The lousy weather was finally passing, so I did the Lookout Mountain lookout on a cloudy afternoon before driving up to Cascade Pass to do some real peaks. Notes to others: (1) Lookout Mountain is a good workout hike, with 4400 feet of steady, moderately steep gain, and the lookout is in good condition and open to campers on a first-come, first-served basis. (2) There are stinging nettles on the approach, a seeming rarity in the Cascades.
Anyways, I was far from the only one bivying in the Cascade Pass lot, so I watched the others gather pickets, helmets, and similar superfluous things as I ate, then shouldered my daypack and ground out the miserable flat switchbacks to Cascade Pass (its 9% average grade is suitable for a road, not a footpath). At the pass, I turned right to follow the well-trodden path to Cache Col, at the northern end of the popular Ptarmigan Traverse. I had gone this way the year before to tag Magic and Mix-up, and a fresh bootpack made it easy even without crampons. This time, I hoped to follow it farther to tag Spider and Formidable, two 8000-foot peaks. As a bonus, this would give me a view of the remainder of the Traverse south to Dome, giving me first-hand knowledge of a relatively unfamiliar part of the range.
I passed a tent at Kool-aid Lake, then continued along the bootpack to a northwest-southeast col. This did not seem quite right, but without Beckey’s description of the Traverse (I had only route descriptions from Spider-Formidable Col onward), I decided to follow along. As I descended from the col toward Spider’s north face, I eyed the ridge to my right for a potential crossing point back to where I expected to be. Partway down, I met a man coming the opposite direction, who said he and his partner had just made a possible first ascent of something near Glory or Trapper. Once I had established the fact that I was some kind of off-route idiot, I returned to the col and got onto what I thought was a reasonable line toward the Middle Cascade Glacier.
Not finding any helpful tracks or trail, I traversed around Art’s Knoll on a long, dirty ledge above the official “Red Ledge” (which I found retrospectively on my way back), then crossed a mixture of heather and snow to the Middle Cascade Glacier. The obvious crevasse-free route stays left. Unfortunately, the snow was mostly a breakable rain crust over ankle- to calf-deep slush, so I had plenty of time to think as I slogged to the Spider-Formidable saddle.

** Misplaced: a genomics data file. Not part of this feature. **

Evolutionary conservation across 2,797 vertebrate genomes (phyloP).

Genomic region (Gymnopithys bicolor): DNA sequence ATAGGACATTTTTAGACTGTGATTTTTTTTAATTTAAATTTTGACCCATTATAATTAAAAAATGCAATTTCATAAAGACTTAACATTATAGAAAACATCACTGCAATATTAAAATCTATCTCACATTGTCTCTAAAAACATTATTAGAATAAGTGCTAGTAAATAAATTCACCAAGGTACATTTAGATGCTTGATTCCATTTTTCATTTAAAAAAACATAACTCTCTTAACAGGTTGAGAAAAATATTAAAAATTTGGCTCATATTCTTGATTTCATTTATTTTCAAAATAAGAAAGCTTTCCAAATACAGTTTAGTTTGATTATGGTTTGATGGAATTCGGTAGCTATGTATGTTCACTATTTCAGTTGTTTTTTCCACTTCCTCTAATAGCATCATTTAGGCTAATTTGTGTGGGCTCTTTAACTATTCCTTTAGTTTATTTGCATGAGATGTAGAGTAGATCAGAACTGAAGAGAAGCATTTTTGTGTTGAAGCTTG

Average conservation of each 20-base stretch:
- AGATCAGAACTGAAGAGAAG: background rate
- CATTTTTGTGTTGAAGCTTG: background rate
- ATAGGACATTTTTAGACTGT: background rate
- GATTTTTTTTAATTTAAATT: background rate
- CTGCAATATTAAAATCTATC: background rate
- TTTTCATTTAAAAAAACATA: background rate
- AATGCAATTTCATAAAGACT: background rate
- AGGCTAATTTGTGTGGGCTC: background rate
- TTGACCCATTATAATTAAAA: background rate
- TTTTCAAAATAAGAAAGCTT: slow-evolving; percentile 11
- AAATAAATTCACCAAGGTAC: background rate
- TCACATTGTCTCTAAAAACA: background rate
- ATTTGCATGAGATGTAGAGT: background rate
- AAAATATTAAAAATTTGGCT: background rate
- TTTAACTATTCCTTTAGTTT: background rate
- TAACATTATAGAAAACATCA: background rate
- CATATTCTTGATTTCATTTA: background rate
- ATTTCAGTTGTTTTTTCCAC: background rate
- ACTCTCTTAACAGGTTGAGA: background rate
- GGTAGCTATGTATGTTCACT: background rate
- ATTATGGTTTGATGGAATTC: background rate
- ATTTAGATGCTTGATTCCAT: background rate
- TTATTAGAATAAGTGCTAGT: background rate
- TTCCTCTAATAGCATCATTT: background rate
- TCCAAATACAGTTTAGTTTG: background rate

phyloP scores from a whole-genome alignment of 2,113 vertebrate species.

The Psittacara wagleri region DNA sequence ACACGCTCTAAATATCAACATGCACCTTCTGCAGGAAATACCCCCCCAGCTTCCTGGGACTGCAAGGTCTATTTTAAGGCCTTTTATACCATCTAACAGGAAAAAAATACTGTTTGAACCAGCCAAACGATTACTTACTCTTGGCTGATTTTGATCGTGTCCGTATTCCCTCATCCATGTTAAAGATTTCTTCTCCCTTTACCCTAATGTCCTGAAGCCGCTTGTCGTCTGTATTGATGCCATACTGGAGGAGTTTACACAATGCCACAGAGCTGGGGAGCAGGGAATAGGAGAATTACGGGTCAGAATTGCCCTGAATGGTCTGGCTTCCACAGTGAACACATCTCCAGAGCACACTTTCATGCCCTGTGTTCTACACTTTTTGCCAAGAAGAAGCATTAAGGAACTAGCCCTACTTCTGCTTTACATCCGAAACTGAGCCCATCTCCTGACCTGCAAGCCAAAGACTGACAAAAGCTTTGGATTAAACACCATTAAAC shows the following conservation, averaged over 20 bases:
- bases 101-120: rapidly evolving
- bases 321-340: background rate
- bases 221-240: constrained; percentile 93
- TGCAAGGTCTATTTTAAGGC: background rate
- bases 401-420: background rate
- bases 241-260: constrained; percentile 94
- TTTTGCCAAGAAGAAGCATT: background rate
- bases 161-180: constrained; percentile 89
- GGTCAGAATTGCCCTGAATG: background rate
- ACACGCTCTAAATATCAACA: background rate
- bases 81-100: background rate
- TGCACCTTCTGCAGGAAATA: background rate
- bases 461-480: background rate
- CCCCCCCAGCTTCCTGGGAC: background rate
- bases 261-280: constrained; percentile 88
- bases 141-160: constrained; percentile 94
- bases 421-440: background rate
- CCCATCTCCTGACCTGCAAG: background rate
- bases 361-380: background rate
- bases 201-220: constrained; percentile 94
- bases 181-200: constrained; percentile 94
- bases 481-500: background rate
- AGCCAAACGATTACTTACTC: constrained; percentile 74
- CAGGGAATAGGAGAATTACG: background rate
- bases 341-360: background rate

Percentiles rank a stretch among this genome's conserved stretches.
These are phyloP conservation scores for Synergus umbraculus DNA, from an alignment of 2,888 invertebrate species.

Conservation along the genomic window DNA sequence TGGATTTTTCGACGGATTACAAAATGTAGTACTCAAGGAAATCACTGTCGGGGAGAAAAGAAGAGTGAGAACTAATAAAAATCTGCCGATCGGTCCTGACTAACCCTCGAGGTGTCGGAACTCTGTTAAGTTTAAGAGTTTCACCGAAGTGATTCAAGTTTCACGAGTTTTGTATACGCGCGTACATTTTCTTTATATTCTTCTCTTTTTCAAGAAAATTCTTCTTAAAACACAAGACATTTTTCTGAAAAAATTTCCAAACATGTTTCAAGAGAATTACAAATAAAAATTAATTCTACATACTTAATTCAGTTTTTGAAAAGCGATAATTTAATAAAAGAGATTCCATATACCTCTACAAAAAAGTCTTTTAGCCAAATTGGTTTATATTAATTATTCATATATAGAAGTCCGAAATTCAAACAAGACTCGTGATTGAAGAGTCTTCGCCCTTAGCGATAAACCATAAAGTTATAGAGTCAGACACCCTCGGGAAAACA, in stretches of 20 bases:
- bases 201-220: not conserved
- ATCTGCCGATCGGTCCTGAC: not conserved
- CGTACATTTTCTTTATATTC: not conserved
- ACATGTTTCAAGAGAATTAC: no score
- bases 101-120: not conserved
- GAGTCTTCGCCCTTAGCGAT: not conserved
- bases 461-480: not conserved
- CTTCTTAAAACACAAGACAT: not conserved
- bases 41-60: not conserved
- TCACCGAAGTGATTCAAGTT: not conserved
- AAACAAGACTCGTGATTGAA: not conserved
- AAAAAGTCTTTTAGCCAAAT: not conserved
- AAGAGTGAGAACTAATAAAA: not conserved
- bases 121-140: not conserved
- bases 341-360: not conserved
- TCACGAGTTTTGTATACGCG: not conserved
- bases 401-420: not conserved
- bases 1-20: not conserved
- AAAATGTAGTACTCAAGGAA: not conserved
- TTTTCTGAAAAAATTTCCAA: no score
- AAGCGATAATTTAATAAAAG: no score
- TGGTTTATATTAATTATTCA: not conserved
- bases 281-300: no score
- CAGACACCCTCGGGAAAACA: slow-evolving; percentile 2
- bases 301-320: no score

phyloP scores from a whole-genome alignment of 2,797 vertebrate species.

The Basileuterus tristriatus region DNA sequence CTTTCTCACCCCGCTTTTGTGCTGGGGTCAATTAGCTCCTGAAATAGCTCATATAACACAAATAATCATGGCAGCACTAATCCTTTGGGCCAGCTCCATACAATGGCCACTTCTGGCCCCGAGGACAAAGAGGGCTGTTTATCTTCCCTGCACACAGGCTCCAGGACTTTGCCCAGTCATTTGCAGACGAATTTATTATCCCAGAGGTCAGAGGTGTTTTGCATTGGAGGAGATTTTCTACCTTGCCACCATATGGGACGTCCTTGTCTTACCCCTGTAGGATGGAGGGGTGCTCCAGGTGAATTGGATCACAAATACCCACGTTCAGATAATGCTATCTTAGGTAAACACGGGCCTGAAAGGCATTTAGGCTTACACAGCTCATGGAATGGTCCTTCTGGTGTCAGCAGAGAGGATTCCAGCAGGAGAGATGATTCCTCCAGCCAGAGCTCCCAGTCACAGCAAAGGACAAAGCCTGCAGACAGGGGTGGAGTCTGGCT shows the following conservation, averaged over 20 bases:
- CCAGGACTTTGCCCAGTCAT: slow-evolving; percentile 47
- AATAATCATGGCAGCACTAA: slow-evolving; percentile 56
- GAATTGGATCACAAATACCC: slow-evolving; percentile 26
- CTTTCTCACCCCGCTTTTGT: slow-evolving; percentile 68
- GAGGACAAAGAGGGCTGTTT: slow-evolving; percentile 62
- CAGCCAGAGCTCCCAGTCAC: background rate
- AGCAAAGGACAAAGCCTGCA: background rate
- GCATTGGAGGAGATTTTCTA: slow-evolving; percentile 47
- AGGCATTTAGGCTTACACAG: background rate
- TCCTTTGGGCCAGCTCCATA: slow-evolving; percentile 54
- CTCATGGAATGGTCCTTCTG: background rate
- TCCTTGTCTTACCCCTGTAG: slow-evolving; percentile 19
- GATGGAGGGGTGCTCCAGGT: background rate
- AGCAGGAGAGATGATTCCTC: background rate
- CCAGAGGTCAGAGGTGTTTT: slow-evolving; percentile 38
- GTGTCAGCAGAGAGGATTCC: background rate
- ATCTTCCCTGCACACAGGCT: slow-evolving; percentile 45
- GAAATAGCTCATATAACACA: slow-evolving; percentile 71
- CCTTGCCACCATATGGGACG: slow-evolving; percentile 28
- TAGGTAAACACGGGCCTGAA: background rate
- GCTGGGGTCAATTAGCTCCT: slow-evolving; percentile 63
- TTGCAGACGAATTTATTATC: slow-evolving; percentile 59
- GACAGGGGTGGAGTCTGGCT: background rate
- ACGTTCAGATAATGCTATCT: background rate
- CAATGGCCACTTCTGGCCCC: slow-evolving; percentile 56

The standard route on Formidable starts south of the col on a (now snowy) bench, then does something complicated. I was too postholed-out to contemplate this, or the equivalent southern route on Spider, but Spider’s west ridge was right along my return path, so I decided to salvage the day by doing that. Angling to the upper right corner of the glacier, I briefly put on crampons to climb a steep, narrow, shaded snow tongue, gaining the ridge just east of a striking choss-fin. Beckey describes this route as a sketchy choss-fest (or maybe, in his parlance, a “dioritic schist-heap”), and it was certainly that: a sometimes-narrow fin of friable rock cemented together with mud. The patchy snow, obnoxious on the glacier below, was a welcome relief. The ridge from the west to the true summit was similarly wretched. I’ve climbed worse choss — nearby Boston comes to mind — but not often.
Reaching the rarely-visited summit, I found a nice old register cataloguing reviews of various routes over the decades. Other than some praise for a north-facing snow climb, most could be summarized as “sucked.” After delaying the inevitable as long as possible, I retraced my steps to the glacier, then minimized the postholing by linking some sitting glissades. I waved at a party coming back from Formidable, but for some reason did not stop to chat. Instead I headed back via a slightly different line, which turned out about the same as on the way out, narrowly missing the “Red Ledge” when I downclimbed out of it partway through (it dips, then jogs back up). Finding better snow north of Cache Col, I quickly boot-skied and jogged back to the car, thankful to be done with the Cascade Pass trail for the season.
My neighbor in the parking lot turned out to be a distance runner who was just getting into the mountains — my target audience! She seemed friendly and enthusiastic, so I gave her a few pointers on where to go next, and tried to encourage her in a fast-and-light direction. I had seen too many big boots and snow pickets on the trail, and it would be a shame for her to come to believe that, in the mountains, “slow and heavy wins the race.” Then it was time to consume a pot of nutrient glop and move on to the next.